Turkish officials hold high-level talks in Washington before Erdoğan-Trump meeting
Cansu Çamlıbel - WASHINGTONA Turkish preparatory delegation is holding high-level talks with U.S. officials in Washington ahead of President Recep Tayyip Erdoğan’s visit in the U.S. capital on May 16-17, when he will meet U.S. President Donald Trump.
Turkish Chief of General Staff Gen. Hulusi Akar met his U.S. counterpart, Joseph Dunford, on May 6, while Turkish Intelligence Agency (MİT) chief Hakan Fidan held talks with CIA Director Mike Pompeo.
The visits by Akar and Fidan were planned ahead of time, as both Dunford and Pompeo visited Turkey in February. However, the third official in the delegation, presidential spokesman İbrahim Kalın, was specifically in Washington to lay the groundwork for Erdoğan’s trip to the White House to meet its new incumbent in the middle of next week.
All three officials once again noted Turkey’s appeals and warnings on the U.S. cooperation with the People’s Protection Units (YPG) in Syria, which Ankara considers as an offshoot of the outlawed Kurdistan Workers’ Party (PKK) and thus a terrorist group.
The delegation’s most important meeting was with H.R. McMaster, Trump’s national security adviser. Akar, Fidan and Kalın were to attend the meeting together late on May 8 to give McMaster a strong message that the YPG is a threat to Turkey’s national security just like the PKK and that the country reserves the right to take action against the group when it deems it necessary.
The Turkish delegation presented documents to U.S. officials regarding the YPG’s alleged links to the PKK, reiterating the demand that the YPG be sidelined from U.S. plans to wrest control of Raqqa from the Islamic State of Iraq and the Levant (ISIL).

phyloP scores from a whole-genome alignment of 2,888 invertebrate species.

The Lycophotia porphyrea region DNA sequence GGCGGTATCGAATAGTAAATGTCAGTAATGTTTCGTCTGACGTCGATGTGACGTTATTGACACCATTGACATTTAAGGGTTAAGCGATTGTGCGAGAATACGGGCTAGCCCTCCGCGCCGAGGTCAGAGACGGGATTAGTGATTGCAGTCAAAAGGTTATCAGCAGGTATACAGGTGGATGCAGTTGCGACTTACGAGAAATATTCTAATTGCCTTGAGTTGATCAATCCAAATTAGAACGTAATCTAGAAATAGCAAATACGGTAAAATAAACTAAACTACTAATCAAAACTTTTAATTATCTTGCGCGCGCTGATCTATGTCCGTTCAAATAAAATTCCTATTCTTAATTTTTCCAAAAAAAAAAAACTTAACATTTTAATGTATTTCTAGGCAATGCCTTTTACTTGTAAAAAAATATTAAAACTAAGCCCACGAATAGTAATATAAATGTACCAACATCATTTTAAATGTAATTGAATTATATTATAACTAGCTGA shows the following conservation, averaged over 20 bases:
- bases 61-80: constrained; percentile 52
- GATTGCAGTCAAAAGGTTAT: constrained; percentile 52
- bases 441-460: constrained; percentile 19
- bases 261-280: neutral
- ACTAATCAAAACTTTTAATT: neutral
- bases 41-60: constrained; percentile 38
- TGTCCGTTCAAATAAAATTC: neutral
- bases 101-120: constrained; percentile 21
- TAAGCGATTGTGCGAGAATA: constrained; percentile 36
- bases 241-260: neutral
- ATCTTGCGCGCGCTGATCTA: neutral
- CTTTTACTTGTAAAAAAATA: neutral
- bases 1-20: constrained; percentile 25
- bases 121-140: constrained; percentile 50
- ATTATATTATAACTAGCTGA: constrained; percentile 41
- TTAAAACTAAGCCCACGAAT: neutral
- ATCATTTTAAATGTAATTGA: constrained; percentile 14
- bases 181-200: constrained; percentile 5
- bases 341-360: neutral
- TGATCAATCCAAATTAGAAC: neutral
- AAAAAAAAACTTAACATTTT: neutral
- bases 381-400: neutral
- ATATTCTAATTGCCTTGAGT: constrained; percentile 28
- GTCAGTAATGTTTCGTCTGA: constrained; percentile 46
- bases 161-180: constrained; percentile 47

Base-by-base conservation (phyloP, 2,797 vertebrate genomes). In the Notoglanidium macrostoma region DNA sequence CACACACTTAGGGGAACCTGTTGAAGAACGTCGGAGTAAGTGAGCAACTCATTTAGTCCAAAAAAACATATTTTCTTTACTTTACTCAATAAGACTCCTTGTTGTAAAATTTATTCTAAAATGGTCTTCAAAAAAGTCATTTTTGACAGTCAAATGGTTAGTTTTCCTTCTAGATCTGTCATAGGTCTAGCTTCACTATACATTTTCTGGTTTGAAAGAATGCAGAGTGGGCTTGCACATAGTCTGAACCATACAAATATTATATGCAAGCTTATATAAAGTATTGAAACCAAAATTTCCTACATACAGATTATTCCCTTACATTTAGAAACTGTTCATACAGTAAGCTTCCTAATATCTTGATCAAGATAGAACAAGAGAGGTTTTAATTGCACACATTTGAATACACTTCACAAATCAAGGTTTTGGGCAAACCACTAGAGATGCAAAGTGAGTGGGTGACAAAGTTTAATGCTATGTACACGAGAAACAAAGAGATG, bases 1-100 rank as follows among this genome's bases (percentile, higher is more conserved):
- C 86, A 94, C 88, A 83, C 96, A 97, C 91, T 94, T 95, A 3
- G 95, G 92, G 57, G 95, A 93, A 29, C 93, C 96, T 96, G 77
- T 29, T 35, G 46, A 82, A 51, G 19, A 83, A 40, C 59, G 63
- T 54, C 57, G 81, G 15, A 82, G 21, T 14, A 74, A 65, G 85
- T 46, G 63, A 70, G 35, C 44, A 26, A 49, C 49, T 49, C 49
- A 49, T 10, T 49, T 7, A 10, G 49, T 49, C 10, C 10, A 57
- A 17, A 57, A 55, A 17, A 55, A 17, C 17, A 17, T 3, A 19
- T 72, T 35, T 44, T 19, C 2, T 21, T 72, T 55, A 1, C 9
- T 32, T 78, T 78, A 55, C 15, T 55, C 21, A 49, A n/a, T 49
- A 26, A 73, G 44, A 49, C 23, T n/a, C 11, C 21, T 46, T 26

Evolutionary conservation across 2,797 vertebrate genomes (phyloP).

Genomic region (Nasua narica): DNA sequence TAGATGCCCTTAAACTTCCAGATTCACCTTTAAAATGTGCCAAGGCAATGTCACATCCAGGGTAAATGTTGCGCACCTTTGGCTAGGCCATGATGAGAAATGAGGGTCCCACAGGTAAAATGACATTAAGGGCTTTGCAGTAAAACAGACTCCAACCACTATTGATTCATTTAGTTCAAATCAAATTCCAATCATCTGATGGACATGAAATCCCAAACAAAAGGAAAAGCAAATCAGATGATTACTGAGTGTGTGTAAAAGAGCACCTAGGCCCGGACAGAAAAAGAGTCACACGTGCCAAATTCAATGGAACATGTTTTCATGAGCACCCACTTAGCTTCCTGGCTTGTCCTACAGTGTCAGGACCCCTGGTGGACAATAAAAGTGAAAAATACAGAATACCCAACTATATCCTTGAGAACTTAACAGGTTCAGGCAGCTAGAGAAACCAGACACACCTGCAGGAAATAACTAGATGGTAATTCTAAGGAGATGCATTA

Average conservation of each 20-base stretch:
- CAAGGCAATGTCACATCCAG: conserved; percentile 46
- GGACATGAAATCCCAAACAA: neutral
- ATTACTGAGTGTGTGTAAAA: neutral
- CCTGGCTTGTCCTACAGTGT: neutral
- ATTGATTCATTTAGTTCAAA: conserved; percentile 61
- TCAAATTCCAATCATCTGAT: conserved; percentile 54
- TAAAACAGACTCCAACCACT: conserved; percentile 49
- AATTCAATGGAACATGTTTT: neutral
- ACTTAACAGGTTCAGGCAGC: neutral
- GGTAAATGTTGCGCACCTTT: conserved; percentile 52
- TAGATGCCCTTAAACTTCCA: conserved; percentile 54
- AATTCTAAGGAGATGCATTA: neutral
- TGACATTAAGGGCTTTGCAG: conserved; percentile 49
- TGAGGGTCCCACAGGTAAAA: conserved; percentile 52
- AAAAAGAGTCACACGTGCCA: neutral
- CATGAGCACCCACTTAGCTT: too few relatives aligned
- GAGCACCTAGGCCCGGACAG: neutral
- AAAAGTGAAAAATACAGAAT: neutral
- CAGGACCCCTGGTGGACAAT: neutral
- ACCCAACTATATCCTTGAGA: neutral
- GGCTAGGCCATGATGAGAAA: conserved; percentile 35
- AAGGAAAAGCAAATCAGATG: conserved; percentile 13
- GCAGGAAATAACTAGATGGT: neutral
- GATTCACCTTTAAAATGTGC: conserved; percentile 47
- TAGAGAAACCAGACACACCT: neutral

Ankara is frustrated as the U.S. forces have become heavily dependent on the YPG in their fight against ISIL, with Washington planning to launch a massive military campaign in Raqqa with the Syrian Democratic Forces (SDF), which is dominated by Kurdish fighters.
Ankara wants to convince its NATO ally to not continue the Raqqa offensive without Turkey, which has proposed that Washington attack with Syrian Arab fighters instead of the YPG.
The delegation’s meetings come at a time in which there are strong signals that Trump will authorize the Pentagon to send heavy weaponry to the YPG. Ankara hopes to convey its concerns and warnings directly to Trump via McMaster, as Turkish officials believe that earlier messages sent on the YPG have been “filtered” by some generals at the Pentagon.
They also believe that Turkish-U.S. relations have not accelerated as intended because many officials in various institutions, who were appointed during the Barack Obama era, are still working on some cases regarding Turkey.